While most companies have some kind of process control over setting up new physical servers, for many, this structure didn’t seem to make the transition to the virtual server world. The result is the creation of more VMs, faster, which can aggravate resource problems. There are tools available to put a process around the creation, provisioning, maintenance and decommissioning of virtual servers and help to keep VM sprawl under control while improving management efficiency.

Integration between storage and virtualization platform

Integrating storage systems management with virtualization platforms can simplify the management process and improve storage efficiency. For example, VMware’s vStorage API for Data Protection (VADP) enables the backup of VMs from one or more vSphere hosts to a single backup server without requiring agents on each VM or host. This can significantly reduce overhead on hosts by removing the backup processing tasks, and the API integrates into the backup software application for a single point of control. Similarly, the vStorage API for Array Integration (VAAI) allows storage array vendors to integrate their products with vSphere so that users can handle storage management alongside VM management. This integration also allows some of the storage processes to be offloaded from the hypervisor to the array controller, increasing storage performance

Backup considerations

Even when using the vStorage API described above, traditional backup applications can still move a large amount of data to the backup server. Virtualization-specific backup and recovery tools are built to leverage snapshots and virtual server images and make the backup process more efficient. Compared with traditional backup software, which maintains a complex understanding of the structure of data associated with each server and its applications, image backups manage data for the entire VM at the file image level (VMDK). By tracking changed blocks of data within that file and only handling those blocks, they greatly simplify backups. This can significantly reduce the storage capacity and IOPS consumed as image-based backups move much less data.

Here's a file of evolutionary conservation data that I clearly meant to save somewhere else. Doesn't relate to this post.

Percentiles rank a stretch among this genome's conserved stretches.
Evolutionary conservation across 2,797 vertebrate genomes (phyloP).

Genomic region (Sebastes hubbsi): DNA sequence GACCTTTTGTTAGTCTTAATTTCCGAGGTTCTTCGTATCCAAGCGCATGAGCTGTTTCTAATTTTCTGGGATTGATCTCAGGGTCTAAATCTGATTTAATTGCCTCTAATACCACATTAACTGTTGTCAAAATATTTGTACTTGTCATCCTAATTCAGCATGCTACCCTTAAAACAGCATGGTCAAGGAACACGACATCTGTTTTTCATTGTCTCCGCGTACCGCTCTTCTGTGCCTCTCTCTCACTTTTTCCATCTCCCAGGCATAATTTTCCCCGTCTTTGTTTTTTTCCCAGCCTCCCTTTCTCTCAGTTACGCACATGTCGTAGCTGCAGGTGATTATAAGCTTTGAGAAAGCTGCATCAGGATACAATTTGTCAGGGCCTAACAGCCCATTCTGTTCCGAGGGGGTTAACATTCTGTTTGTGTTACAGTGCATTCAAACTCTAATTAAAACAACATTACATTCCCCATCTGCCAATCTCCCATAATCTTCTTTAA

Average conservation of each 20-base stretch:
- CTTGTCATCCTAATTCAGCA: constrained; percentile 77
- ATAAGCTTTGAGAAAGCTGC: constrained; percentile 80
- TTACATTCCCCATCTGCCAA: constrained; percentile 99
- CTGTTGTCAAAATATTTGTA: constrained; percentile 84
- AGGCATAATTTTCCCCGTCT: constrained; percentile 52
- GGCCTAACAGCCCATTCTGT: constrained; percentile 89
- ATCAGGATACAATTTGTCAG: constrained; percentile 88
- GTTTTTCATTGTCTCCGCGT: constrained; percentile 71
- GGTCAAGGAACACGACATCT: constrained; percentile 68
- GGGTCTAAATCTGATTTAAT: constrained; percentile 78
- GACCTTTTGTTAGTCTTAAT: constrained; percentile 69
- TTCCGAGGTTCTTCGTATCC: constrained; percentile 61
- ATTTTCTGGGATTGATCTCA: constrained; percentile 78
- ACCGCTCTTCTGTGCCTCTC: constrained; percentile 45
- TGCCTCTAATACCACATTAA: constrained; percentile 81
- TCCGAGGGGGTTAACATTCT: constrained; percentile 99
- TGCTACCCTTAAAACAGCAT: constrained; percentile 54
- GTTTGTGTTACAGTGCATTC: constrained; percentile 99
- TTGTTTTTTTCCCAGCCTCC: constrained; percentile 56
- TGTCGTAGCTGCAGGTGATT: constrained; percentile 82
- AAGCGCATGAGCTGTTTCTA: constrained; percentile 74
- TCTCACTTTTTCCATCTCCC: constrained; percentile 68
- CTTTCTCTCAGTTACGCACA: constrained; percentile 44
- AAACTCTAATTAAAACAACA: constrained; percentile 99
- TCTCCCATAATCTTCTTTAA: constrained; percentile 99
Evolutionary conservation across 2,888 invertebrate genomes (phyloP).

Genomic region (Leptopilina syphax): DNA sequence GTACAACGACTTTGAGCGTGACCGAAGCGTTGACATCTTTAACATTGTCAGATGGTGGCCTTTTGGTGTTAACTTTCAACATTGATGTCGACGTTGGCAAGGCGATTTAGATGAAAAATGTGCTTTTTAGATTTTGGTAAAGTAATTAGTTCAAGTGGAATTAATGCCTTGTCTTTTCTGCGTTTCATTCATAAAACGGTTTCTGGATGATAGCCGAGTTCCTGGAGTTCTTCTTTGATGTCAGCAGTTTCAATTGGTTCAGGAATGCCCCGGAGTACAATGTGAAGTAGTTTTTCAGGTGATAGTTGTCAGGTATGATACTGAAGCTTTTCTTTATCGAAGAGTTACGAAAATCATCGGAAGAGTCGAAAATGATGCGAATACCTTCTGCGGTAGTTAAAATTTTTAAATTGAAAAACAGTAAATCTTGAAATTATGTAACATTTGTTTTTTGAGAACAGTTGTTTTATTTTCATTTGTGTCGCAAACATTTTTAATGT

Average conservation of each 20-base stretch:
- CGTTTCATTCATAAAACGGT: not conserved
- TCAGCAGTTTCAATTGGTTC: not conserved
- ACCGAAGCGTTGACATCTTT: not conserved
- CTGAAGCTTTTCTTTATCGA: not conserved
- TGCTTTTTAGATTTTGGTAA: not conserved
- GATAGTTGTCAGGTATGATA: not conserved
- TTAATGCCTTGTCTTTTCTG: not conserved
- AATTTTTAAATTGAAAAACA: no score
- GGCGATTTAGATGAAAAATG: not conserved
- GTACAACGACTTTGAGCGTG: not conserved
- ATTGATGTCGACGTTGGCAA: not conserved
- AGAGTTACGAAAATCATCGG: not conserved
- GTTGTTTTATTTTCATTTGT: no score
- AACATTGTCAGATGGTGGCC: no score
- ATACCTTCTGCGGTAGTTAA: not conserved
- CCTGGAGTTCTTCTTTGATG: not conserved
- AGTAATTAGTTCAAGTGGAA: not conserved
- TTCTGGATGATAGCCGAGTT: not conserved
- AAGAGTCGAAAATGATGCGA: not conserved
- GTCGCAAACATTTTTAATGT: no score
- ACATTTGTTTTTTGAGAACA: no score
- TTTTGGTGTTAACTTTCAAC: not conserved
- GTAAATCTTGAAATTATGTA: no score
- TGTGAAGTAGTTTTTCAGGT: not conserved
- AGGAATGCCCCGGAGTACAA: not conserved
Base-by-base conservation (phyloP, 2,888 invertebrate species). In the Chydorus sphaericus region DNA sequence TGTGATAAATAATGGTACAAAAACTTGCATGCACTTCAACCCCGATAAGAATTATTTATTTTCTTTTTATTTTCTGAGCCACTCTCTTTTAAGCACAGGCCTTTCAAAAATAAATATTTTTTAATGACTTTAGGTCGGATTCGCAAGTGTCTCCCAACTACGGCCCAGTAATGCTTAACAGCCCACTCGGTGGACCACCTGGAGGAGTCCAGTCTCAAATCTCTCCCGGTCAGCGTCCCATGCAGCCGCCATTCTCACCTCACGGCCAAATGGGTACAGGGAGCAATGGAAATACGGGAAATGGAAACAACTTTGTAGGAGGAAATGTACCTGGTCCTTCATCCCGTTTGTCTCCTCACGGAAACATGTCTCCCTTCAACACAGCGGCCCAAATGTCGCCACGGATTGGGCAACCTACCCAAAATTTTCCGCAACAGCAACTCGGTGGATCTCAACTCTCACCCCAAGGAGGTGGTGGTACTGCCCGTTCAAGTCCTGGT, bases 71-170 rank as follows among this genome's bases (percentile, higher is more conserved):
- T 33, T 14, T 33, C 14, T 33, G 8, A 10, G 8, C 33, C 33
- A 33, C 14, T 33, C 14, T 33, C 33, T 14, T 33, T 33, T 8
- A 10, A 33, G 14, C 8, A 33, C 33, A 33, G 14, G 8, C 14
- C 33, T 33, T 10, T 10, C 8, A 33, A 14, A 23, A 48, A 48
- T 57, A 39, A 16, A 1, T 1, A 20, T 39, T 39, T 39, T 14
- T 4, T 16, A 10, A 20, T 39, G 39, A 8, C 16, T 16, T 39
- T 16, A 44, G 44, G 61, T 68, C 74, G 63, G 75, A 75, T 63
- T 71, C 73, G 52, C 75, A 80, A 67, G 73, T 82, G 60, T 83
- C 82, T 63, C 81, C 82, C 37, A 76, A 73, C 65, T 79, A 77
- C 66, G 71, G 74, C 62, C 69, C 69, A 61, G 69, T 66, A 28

IOPS

The consolidation of VMs onto a few physical servers creates a situation where a large number of I/O streams are being processed by each hypervisor. With each application on each VM potentially creating simultaneous storage demands, the host servers can run into problems trying to manage IOPS. To stay on top of this “I/O blender,” administrators need to ensure that the infrastructure can maintain IOPS for critical VMs as they’re moved between hosts. They also need to be aware of storage system IOPS capacity, something that’s more fixed and not typically as scalable as storage capacity is, and implement systems that can provide the required horsepower for future growth. Also, knowing the IOPS consumed by various applications and VMs is important, as is the impact of storage operations, like VM migration and backup.

While the benefits of server consolidation are very real, many end users aren’t seeing the results from server virtualization projects they had hoped for. For VARs, this means a chance to step in and be the trusted advisor their customers turn to in situations like these. For example, presenting an image-based solution to upgrade a legacy backup system can improve backup performance significantly and reduce storage costs. Resource monitoring and management software that’s designed for the virtualized infrastructure can also be a big help for administrators by providing some structure for their environment and the tools to reduce time spent troubleshooting or optimizing performance, as well as resources costs. With an understanding of the special challenges that the storage infrastructure presents with virtual servers vs. physical servers -- like managing storage IOPS instead of just capacity -- VARs should find that the explosion of server virtualization presents some real opportunities.

This was first published in March 2011